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The weather rock or weather stone is a humor display that pokes fun at the intricate technology used in modern weather forecasts, as well as the fact that their accuracy is less than perfect. A rock is typically hung from a tripod and accompanied by a sign indicating how to read it.
Instructions for "analyzing" weather with the weather stone
Some examples of the instructions for the weather stone include:
- If the rock is wet, it's raining.
- If the rock is swinging, the wind is blowing.
- If the rock casts a shadow, the sun is shining.
- If the rock does not cast a shadow and is not wet, the sky is cloudy.
- If the rock is not visible, it is foggy.
- If the rock is white, it is snowing.
- If the rock is coated with ice, there is a frost.
- If the ice is thick, it's a heavy frost.
- If the rock is bouncing, there is an earthquake.
- If the rock is under water, there is a flood.
- If the rock is warm, it is sunny.
- If the rock is missing, there was a tornado.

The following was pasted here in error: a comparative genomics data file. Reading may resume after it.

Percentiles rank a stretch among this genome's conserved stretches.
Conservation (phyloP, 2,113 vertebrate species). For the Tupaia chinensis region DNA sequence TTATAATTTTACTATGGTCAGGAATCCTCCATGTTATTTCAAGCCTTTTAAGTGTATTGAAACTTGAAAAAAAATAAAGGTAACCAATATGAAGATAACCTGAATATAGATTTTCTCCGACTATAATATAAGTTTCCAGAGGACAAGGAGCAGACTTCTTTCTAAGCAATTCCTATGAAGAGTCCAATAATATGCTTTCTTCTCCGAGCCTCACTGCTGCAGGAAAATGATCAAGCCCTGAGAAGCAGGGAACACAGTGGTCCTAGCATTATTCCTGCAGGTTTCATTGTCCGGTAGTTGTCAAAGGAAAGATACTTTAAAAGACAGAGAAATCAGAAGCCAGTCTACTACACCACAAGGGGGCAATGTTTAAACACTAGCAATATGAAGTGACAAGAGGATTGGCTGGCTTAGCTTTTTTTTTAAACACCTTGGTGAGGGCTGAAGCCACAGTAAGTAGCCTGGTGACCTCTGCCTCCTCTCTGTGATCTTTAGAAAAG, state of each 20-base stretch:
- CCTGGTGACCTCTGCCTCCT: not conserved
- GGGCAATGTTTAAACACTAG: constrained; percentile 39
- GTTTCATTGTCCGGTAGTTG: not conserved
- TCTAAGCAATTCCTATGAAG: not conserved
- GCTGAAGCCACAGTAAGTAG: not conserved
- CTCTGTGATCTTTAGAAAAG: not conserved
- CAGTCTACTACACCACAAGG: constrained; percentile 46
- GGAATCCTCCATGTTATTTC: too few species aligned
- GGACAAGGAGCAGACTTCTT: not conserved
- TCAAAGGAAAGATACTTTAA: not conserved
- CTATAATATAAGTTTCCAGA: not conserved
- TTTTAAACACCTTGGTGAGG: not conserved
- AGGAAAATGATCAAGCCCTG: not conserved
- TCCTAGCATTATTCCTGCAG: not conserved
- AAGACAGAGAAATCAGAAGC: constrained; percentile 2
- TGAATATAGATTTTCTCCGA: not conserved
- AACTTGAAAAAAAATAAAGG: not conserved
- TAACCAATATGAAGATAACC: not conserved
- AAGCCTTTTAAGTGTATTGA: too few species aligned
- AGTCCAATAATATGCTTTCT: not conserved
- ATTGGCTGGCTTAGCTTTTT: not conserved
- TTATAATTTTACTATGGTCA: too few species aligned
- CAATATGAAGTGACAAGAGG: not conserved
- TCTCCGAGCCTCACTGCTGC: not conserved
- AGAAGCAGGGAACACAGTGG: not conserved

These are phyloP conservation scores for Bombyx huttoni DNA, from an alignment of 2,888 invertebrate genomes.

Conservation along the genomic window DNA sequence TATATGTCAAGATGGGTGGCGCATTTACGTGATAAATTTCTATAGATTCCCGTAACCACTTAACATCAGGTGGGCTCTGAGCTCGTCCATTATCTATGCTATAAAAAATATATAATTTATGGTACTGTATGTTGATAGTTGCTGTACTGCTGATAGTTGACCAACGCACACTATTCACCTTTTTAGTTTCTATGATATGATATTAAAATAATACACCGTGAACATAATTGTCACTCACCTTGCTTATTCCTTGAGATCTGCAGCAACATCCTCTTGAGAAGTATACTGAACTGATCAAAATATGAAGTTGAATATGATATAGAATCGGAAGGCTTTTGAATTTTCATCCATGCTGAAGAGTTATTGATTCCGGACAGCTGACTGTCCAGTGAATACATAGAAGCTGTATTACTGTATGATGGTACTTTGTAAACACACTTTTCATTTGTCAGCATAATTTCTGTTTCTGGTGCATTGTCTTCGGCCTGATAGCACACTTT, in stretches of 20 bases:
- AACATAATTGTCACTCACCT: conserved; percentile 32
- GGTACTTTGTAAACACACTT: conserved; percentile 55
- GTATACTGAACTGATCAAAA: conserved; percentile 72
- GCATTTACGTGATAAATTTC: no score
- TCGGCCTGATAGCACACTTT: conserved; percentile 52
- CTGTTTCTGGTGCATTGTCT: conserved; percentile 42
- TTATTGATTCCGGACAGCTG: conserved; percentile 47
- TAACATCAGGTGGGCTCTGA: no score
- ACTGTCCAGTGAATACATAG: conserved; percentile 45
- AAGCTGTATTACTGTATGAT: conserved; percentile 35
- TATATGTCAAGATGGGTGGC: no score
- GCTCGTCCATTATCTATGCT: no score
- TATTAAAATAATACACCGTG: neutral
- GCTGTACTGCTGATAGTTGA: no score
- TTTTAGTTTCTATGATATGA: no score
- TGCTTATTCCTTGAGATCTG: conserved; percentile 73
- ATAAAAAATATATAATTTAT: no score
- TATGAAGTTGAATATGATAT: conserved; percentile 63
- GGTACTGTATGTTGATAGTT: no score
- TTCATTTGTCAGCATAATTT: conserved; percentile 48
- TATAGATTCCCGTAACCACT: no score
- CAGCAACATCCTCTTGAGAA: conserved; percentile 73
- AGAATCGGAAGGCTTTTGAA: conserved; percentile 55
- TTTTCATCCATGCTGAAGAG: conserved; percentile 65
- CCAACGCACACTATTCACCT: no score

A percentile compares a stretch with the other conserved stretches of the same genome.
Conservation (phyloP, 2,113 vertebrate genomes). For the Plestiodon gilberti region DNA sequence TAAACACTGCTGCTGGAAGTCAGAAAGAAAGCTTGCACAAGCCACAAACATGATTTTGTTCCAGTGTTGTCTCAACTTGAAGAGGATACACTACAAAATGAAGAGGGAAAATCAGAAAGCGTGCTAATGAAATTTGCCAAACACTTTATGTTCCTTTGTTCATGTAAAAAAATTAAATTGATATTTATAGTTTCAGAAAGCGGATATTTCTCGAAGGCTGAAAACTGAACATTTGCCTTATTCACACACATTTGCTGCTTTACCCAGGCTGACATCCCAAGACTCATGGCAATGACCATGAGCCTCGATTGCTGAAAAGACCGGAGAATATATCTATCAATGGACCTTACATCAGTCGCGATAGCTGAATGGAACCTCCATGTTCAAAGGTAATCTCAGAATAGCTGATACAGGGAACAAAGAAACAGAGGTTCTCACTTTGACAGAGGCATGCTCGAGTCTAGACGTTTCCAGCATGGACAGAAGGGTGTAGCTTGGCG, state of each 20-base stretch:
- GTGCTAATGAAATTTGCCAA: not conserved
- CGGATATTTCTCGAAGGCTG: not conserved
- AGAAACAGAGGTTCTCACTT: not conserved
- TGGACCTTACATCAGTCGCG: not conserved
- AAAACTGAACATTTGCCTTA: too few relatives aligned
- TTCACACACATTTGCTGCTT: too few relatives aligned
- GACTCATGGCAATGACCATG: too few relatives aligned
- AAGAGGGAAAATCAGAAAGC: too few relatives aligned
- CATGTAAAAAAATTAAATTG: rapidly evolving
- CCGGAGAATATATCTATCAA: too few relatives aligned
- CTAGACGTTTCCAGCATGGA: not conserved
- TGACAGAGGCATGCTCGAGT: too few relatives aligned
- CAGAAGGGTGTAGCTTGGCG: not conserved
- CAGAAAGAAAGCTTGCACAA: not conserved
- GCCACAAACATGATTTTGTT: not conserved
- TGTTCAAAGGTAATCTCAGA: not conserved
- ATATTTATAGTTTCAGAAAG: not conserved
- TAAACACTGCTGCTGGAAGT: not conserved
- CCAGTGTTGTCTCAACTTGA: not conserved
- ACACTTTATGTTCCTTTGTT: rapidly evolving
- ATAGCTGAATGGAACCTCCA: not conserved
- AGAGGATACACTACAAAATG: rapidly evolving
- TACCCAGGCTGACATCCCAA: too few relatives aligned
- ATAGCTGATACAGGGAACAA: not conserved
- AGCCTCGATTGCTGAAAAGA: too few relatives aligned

- If the rock is wet and swinging violently, there is a hurricane.
- If the rock has white splats on it, watch out for birds.
There is a weather rock at the Donner's Pass Historic Site (just outside Lake Tahoe).
There is a weather rock at Bloomington Zoo in Central Illinois.
There is a weather rock in Rhododendron, Oregon near the Zig Zag River off Road 10.
There is a weather rock at the Pancake Bay Trading Post near Pancake Bay Provincial Park, Ontario, Canada.
There is a weather rock at Seven Ranges Boy Scout Reservation in Kensington, Ohio.
There is a weather rock at Firelands Scout Reservation in Wakeman, Ohio.
There is a weather rock at Tenterfield in NSW, Australia.
As of late July 2012 Nature Camp in Vesuvius, Virginia also has a weather rock.